Western Addition Community-Based Transportation Plan (WACBTP)
The Western Addition Community-Based Transportation Plan (WACBTP) is a community fueled effort to examine transportation improvements in the Western Addition with an emphasis on improving walking, biking, and taking transit.
The plan will serve as a tool to compete for funding to implement transportation improvements with an emphasis on transportation safety and crime prevention through environmental design.
No upcoming meetings have been posted
No updates have been posted for this project
About The Western Addition Community Based Transportation Plan
The effort was initiated because the Metropolitan Transportation Commission identified the Western Addition as Community of Concern, with a high concentration of low-income housing and large population of minority residents challenged with city’s high cost of living. In response, the SFMTA led a robust community engagement process in collaboration with the community organization Mo’MAGIC to examine transportation improvements in the Western Addition with an emphasis on improving walking, biking, and taking transit.
The Western Addition is a traditionally underserved Community of Concern (CoC) with a high concentration of low-income housing and a large population of minority residents. Nearly 20 percent of San Francisco’s African-American population lives in the Western Addition, the historic center of San Francisco’s African-American community. As a legacy of urban renewal projects in the 20th century, the neighborhood has a number of wide streets, such as Geary Boulevard and Webster Street, and one-way streets, including Turk Street that encourage high vehicle speeds and which are detrimental to pedestrian safety.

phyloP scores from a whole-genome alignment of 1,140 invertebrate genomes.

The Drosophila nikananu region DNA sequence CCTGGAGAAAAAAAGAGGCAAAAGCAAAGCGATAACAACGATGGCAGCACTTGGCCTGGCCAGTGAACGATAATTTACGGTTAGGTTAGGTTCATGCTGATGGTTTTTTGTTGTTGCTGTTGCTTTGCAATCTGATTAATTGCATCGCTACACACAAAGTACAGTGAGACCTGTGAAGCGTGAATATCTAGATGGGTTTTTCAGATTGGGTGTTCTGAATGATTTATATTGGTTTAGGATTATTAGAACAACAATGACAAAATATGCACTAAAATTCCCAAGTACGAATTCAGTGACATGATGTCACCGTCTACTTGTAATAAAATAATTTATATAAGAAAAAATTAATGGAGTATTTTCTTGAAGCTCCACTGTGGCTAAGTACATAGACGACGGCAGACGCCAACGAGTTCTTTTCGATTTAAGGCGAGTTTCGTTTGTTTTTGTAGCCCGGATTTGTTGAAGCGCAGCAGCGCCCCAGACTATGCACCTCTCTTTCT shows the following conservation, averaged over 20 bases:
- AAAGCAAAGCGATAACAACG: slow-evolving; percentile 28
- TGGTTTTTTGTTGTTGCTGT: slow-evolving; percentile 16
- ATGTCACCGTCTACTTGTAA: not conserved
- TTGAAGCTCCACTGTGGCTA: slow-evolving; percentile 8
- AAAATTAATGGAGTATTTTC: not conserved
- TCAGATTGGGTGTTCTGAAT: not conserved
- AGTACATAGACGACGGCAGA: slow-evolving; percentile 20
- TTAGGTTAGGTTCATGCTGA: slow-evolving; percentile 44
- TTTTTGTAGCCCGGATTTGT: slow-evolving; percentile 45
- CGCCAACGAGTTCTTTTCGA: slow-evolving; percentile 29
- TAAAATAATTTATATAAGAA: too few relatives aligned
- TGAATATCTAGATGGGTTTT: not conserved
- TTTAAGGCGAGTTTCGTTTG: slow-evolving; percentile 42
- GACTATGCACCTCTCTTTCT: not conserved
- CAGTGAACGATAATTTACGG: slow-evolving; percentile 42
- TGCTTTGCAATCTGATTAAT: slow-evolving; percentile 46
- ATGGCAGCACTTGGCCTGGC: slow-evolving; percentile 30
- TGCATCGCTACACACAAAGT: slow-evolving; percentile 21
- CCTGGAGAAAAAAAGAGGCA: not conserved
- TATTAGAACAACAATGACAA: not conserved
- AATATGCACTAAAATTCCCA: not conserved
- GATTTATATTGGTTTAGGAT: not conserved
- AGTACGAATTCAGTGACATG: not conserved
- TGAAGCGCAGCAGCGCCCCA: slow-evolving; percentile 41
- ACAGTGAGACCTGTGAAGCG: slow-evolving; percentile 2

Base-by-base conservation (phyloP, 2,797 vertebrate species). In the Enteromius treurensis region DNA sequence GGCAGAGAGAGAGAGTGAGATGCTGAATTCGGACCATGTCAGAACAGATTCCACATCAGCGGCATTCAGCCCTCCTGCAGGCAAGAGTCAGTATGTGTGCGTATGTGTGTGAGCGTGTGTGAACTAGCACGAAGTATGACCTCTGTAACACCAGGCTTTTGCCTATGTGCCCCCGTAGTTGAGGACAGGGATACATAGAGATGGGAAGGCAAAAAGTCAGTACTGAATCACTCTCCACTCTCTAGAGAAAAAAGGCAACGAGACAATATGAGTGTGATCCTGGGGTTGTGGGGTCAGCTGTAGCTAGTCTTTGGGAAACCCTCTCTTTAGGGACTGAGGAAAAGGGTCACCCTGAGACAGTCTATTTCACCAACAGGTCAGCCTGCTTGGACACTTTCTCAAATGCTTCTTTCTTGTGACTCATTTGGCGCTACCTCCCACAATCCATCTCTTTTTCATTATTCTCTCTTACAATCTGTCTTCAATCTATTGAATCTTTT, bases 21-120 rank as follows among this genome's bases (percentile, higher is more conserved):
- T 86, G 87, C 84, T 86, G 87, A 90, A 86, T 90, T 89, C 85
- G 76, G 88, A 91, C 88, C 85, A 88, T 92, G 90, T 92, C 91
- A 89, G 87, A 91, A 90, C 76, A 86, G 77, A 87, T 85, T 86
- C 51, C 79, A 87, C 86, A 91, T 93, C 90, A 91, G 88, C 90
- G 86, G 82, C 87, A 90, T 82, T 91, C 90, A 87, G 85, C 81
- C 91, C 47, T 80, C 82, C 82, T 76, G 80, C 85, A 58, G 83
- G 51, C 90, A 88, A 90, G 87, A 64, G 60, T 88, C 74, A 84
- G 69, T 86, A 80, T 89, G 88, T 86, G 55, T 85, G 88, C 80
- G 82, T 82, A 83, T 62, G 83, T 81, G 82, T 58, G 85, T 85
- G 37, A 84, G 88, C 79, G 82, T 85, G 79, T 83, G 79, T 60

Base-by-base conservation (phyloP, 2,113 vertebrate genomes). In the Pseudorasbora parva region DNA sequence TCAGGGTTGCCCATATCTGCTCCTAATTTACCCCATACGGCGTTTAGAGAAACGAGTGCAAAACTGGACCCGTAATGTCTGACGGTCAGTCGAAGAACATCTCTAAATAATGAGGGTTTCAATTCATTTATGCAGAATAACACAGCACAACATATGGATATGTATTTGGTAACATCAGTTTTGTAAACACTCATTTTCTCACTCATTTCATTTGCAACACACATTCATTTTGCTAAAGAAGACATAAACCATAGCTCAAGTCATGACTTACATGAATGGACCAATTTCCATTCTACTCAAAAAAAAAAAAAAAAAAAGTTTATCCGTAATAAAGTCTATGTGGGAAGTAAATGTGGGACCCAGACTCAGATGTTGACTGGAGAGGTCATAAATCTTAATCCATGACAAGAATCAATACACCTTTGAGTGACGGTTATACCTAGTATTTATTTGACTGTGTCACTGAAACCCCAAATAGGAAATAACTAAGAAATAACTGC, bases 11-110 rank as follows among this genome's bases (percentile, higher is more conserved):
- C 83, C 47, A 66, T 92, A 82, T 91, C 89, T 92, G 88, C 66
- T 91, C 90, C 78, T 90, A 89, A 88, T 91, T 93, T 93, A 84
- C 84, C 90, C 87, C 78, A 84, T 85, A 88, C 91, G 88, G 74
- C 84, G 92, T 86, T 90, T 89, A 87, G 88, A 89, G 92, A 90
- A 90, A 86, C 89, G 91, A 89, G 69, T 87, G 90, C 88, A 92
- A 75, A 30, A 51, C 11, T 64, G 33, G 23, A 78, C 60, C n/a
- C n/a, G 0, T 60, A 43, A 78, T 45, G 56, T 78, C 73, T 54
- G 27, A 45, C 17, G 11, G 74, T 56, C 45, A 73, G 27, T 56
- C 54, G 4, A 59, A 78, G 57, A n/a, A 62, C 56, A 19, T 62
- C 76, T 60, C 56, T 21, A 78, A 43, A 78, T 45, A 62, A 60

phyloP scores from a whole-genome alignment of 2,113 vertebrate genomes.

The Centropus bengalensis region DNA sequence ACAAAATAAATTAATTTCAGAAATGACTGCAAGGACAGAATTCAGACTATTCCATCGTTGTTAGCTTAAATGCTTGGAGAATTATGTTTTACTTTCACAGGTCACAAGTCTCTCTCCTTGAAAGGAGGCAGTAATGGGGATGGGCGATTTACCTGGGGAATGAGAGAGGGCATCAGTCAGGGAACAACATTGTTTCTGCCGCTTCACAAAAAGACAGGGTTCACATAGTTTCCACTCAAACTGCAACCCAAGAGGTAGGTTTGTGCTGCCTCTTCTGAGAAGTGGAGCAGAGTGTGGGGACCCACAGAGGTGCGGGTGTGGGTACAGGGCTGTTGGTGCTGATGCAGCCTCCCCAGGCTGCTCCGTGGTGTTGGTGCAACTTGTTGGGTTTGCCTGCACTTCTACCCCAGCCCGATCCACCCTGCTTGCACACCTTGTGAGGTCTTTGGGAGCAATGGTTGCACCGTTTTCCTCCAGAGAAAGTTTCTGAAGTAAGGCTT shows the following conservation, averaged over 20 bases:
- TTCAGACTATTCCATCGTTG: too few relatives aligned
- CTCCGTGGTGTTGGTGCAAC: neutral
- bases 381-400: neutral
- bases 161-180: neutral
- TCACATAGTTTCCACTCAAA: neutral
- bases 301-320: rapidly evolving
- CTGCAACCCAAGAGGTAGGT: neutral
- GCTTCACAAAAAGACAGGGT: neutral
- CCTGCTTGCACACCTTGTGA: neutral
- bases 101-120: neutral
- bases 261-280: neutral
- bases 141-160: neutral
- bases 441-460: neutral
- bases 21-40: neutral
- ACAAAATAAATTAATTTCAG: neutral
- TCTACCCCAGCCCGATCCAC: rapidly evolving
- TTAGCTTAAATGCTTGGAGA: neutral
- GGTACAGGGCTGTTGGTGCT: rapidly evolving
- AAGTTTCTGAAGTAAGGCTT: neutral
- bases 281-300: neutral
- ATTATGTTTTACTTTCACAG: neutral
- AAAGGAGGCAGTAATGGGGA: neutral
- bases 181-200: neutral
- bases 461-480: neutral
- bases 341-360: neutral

Several Western Addition streets are on the city’s High- Injury Network, the 12 percent of city streets that account for 70% severe and fatal traffic injuries. The Western Addition experiences cut through traffic and high vehicle speeds.
• Near-term: Quick and effective pedestrian safety improvements like giving pedestrians a head start when crossing the street are proposed for community-identified and high-injury 41
intersections would improve pedestrian safety.
• Medium-term: The plan proposed corridor design enhancement projects on Golden Gate and Turk. Signal enhancements like pedestrian countdown signals and flashing lights for pedestrians are proposed for community identified intersections. The proposed Fillmore Connections Project will add pedestrian improvements near Raymond Kimbell Playground.
• Long-term: Proposed long term and large capital projects will improve safety and access to neighborhood recreation like the Buchanan Street Mall. The plan also proposed a Walkable Western Addition initiative to improve pedestrian lighting to address crime and safely connect residents to transit, specifically Owl service.